Elmer "Pistal" Crane spent hours working on his '69 Chevy.
He bought the truck from Inola neighbor Joleta Ingersoll and was putting in the work to repair and restore it. He and his friends spent hours on the project.
Crane later joined the United States military where he served in the Iraq War.
He was welcomed home to the warm embrace of a family and community who had counted down the minutes until his safe return.
But in 2008, at the age of 24, he died in a freak accident while working for a steel company.
He left behind two young children: the oldest of which was his son Gage, who was four at the time.
The once beloved truck sat forgotten, unfinished and collecting rust.
"I knew Pistal, we grew up together. I started a church in Inola about five years ago and wanted something where guys could come together and spend time together," said TJ Helling, pastor of The Porch in Inola. "Long story short, we decided to restore his '69 chevy truck. We planned to restore it and give it to his son, Gage, who is getting ready to start his senior year of high school."
Helling said the project garnered support from local businesses who donated money and resources.
"It went from 'we're going to paint it and get the motor running' to a complete four year restoration," said Helling. "Sunday we gave that to him and gave him the keys. It was his dad's truck before he passed away, it only makes sense for it to be his now."
Helling said they didn't do it because the family is members of the church—because they're not—they did it just as a labor of love.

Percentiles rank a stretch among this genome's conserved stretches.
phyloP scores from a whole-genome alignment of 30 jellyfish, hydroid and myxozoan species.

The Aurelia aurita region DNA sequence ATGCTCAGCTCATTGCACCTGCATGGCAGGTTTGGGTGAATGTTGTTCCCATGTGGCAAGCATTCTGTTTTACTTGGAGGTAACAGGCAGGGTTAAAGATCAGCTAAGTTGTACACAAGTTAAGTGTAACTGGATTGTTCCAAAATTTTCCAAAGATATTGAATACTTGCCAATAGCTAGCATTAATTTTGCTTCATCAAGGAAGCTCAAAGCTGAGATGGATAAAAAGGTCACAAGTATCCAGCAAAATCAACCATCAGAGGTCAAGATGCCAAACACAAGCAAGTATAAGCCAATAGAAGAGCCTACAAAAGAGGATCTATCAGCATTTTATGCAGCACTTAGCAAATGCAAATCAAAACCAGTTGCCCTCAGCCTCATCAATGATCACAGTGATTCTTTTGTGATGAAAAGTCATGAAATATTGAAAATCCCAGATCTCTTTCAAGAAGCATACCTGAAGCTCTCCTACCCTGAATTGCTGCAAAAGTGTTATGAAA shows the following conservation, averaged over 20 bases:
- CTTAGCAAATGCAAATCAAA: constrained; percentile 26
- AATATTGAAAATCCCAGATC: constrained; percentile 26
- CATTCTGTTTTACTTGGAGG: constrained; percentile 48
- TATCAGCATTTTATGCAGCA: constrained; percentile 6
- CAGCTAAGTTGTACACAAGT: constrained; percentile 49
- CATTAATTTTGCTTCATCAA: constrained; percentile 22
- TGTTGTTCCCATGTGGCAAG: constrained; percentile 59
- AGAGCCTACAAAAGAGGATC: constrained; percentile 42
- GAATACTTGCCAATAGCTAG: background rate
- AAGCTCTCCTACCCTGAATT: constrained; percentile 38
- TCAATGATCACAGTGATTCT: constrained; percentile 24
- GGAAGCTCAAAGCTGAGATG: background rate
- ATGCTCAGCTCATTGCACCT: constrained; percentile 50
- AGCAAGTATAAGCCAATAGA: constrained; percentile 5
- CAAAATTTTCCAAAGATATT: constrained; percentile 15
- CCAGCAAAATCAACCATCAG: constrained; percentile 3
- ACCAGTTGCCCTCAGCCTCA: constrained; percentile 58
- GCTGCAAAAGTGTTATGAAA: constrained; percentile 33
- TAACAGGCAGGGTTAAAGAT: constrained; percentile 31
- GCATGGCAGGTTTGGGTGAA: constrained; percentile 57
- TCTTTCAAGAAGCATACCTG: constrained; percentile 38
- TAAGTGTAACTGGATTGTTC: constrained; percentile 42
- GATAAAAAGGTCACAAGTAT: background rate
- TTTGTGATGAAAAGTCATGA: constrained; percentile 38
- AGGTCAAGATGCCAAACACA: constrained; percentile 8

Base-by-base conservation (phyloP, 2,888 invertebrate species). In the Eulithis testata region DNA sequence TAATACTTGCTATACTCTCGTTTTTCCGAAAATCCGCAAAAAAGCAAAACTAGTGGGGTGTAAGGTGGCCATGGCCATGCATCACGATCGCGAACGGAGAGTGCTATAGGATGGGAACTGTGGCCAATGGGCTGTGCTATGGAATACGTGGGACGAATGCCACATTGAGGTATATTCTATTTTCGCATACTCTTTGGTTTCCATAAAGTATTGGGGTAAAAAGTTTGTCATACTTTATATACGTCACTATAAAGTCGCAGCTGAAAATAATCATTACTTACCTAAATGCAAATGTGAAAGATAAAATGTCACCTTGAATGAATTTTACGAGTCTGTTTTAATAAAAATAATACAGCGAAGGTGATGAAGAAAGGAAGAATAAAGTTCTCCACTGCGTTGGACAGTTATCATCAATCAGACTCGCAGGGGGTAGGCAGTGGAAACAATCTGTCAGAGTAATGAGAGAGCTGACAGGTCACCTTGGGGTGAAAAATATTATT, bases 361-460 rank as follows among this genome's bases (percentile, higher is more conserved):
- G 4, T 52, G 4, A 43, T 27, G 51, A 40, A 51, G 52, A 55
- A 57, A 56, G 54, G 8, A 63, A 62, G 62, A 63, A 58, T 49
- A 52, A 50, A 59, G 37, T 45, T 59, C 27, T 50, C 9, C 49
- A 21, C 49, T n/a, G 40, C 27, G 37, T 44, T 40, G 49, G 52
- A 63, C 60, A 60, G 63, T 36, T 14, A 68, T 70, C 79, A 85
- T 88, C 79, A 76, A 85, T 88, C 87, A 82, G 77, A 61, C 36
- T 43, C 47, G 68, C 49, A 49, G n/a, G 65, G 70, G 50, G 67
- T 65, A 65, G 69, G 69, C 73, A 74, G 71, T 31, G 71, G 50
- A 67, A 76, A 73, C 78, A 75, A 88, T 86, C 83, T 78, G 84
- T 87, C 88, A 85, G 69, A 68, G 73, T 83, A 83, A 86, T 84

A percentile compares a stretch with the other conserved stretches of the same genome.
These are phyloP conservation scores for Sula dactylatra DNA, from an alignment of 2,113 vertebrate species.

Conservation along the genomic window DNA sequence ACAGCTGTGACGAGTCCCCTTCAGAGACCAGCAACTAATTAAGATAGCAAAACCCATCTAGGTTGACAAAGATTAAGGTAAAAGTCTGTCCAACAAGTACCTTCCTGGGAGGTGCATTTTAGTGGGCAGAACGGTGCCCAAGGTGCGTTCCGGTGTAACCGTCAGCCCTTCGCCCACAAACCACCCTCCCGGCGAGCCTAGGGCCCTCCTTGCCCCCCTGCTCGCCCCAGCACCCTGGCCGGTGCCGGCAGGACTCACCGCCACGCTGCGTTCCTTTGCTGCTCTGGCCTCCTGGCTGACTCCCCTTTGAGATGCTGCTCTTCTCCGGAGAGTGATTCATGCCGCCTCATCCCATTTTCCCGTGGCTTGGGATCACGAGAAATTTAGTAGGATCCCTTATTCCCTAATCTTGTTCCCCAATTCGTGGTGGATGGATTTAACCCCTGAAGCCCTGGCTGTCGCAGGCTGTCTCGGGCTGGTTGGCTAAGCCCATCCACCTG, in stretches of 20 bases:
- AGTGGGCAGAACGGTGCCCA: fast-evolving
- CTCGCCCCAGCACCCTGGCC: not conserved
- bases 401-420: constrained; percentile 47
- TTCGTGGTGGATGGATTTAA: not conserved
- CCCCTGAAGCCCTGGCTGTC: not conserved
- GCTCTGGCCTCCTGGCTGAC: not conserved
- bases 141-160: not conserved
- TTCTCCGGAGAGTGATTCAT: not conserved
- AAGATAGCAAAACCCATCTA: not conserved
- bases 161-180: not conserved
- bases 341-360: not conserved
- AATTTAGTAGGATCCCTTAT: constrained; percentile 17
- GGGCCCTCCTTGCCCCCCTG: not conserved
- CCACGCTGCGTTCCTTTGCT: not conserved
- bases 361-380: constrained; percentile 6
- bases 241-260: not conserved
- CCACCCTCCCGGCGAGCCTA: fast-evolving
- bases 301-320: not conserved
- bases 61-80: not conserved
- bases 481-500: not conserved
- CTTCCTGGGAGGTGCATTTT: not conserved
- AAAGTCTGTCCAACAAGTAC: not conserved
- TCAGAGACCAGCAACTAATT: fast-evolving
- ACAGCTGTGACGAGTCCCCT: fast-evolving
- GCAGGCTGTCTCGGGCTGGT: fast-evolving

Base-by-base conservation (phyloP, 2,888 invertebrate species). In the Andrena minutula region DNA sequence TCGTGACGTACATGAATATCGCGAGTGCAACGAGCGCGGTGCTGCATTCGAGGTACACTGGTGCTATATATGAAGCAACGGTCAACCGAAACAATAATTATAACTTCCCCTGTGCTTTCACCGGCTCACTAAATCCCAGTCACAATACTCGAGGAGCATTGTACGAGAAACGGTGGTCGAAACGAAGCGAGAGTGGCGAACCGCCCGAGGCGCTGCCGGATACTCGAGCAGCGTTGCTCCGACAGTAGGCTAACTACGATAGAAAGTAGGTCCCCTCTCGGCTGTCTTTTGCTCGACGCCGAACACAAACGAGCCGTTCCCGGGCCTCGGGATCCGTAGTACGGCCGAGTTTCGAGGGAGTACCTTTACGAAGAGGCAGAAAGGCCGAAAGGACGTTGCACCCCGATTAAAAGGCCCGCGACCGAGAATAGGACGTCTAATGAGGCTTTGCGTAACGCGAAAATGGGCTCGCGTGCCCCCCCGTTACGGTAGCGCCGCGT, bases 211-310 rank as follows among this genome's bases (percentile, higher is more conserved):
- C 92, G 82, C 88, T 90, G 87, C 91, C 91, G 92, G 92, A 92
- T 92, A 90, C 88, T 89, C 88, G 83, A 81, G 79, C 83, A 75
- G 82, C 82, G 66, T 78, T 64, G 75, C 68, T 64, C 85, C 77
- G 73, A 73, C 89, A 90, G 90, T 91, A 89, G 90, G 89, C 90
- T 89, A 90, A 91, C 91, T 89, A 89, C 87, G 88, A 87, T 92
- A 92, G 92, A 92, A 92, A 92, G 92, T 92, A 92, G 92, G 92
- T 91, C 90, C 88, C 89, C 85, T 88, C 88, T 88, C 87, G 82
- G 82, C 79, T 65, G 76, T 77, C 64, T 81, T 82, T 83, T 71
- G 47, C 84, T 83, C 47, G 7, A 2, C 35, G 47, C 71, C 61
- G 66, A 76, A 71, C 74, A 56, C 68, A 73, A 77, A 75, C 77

About the four year experience, Helling said: "It's cliche to say but he walked away with the truck but we walked away with the blessing…It was a real blessing. We had guys giving up parts, tools, family time, shop space for almost four years. The guys enjoyed doing it…It's just amazing to see what happens when God and people come together."
Helling said Gabe had been part of the process—but hadn't seen it for at least a year before the gift was given.
"I was so happy to have these great guys do something like this for me," said Gage Crane. "It was a real blessing."
Gage said the truck has been parked at his grandparent's house as long as he remembers, so he's grown up seeing it there.
"I want to thank everyone that participated—they gave me a great gift. I'll never have the words to fully thank them for this," Gage said.
Wendi Sullivan said her brother, Pistal, would have loved everything about this project.
"For them to do this for my nephew 12 years later is amazing," said Sullivan. "It feels good to know people still care 12 years later. You don't want for someone you love for their memory to fade or go away."
She said she's happy to see his legacy continue.
"In a small town, even if you're not blood, your family. When tragedy happens in a small town, everyone comes together," she said. "because not only did you lose a member of your family, but the town lost a member of their family."
She said Pistal would have loved to have been involved in a project like this.
"And in TJ and the guys' prayers, he was involved," she said.
She said the truck's purpose came full circle.
"He wasn't the best at being mechanically minded. The truck was a way for him and his friends to come together, it was something they all worked on together and a reason to all hang out," she said. "He would have loved that that's the exact thing that brought the truck back to life—a group of guys coming together to spend quality time."
She added, "He was such a great guy with a caring heart, he would have loved this. He would have loved to get these men together to have a good time and talk about God. He would have loved it."
She said her family is immensely grateful to everyone that was involved in this project.
"We couldn't be more blessed to have a family in our community," she said.